Place in Boat Building
Boats of Ferriby type have
no known ancestors or descendants but are obviously of a long lineage. The earliest
known boats are log-boats or dugouts, with examples from Holland and Denmark
going back to the Middle Stone Age or Mesolithic at about 7000 BC. Logboats
survived in Europe until modern times and are still made in the Tropics.
In Europe planked boats are thought to have been derived from extended log-boats
or from rafts. In the case of ancient Egypt their form suggests that reed-bundle
boats have a place in their ancestry. After a period of stitching or sewing
of planks, the Egyptians developed edge-fastening by mortises and tenons which
became the standard method throughout the Mediterranean and lasted through Greek
and Roman times. Frames developed there too, eventually into the rigid frame-skeleton,
covered in planking, of the familiar carvel-build. In the north, hulls were
built up of thin planking overlapping at the edges which were 'clenched' by
dowels or by iron rivets, hence the common term 'clinker-construction'. Ribs
were inserted afterwards to keep the hull in shape. These two methods are termed
'skeleton first' and 'shell first' respectively.
The earliest plank-built boats are from Ancient Egypt and include the royal
barge of Pharaoh Cheops, found dismantled in a rock-crypt in front of the great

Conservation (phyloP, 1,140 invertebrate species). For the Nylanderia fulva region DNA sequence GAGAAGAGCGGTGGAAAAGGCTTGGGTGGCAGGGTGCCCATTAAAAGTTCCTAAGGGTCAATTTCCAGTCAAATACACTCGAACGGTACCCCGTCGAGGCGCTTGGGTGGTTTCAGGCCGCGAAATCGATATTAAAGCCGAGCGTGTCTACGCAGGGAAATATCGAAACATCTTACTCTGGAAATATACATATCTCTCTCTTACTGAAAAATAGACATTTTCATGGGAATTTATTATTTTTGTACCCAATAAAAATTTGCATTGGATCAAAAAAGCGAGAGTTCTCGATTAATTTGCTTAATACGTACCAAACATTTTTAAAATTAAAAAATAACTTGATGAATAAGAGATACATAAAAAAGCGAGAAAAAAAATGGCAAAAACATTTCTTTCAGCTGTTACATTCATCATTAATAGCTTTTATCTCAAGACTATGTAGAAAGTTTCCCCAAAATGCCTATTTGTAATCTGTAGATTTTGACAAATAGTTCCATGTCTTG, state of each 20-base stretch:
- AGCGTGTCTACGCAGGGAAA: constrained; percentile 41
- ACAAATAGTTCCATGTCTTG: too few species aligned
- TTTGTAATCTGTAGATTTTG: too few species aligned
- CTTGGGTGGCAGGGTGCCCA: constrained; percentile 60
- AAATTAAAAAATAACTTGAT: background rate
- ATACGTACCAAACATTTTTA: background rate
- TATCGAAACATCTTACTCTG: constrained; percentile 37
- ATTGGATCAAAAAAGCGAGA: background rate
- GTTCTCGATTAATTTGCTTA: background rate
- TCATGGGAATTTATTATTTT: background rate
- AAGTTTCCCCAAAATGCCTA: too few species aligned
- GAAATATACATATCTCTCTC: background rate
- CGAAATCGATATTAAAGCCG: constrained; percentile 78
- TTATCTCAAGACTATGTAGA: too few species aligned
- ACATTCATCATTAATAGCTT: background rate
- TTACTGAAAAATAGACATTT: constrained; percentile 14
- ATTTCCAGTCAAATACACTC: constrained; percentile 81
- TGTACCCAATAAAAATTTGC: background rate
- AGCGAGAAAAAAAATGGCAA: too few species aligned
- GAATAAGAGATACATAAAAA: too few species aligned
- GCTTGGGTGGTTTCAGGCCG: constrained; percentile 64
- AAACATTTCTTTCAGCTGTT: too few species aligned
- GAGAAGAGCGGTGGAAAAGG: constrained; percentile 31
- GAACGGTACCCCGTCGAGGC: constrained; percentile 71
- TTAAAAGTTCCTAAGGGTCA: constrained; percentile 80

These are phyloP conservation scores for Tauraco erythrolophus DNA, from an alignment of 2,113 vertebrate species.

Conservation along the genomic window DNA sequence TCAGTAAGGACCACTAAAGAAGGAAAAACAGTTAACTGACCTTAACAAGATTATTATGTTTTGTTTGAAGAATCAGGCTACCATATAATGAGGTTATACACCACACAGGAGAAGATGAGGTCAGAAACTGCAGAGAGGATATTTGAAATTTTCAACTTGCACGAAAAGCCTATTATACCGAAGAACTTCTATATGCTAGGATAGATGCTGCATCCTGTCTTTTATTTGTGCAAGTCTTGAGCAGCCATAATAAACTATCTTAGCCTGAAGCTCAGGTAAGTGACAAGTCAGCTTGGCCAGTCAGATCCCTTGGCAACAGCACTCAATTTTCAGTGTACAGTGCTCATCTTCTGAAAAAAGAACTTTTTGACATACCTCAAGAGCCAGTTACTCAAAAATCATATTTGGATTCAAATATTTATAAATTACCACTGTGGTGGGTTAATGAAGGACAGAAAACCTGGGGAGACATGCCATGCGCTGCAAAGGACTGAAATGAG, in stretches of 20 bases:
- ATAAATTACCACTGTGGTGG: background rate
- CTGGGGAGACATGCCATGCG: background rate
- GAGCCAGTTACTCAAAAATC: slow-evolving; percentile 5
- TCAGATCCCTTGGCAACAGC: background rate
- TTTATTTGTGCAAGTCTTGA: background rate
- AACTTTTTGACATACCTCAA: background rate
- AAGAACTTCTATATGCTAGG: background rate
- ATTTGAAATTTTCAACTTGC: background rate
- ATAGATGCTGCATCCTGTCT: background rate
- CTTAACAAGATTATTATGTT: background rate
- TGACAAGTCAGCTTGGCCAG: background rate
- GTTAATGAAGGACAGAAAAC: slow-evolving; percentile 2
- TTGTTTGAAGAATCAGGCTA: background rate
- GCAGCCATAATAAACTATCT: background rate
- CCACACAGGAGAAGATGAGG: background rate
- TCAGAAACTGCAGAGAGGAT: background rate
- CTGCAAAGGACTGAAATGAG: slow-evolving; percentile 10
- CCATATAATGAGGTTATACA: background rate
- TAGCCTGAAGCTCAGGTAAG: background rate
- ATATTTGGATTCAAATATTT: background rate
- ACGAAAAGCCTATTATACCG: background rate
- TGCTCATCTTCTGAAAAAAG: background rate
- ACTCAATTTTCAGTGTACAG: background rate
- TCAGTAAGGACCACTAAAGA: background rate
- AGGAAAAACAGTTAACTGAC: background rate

Pyramid and dated to about 2600 BC. Sea-going vessels followed and are depicted
in bas-reliefs and wall paintings. In the Aegean a positive regatta of boats
was depicted in fresco on the walls of a building destroyed by the great volcanic
eruption of the island of Thera (Santorini) in c.1400 BC.
Our British Bronze Age boats, ranging in age from the Ferriby boats (c.1800
BC) to the Brigg 'raft' (c.800 BC), in their several ways resemble none of these
and are unknown elsewhere. The nearest in age from Northern Europe is the unique
Hjortspring canoe from Denmark of c.400 BC.
For fifty years the Ferriby boats and the accounts of them stood as a benchmark
for the study of ancient boats in this country. They had no equals in Europe
and for that matter anywhere. It is only in the last five years, first by the
Severn Estuary and in 1992 at Dover, that their like has been found.
Copyright - Estate
of Edward Wright deceased. As extracted from his booklet 'North Ferriby and
the Bronze Age Boats'
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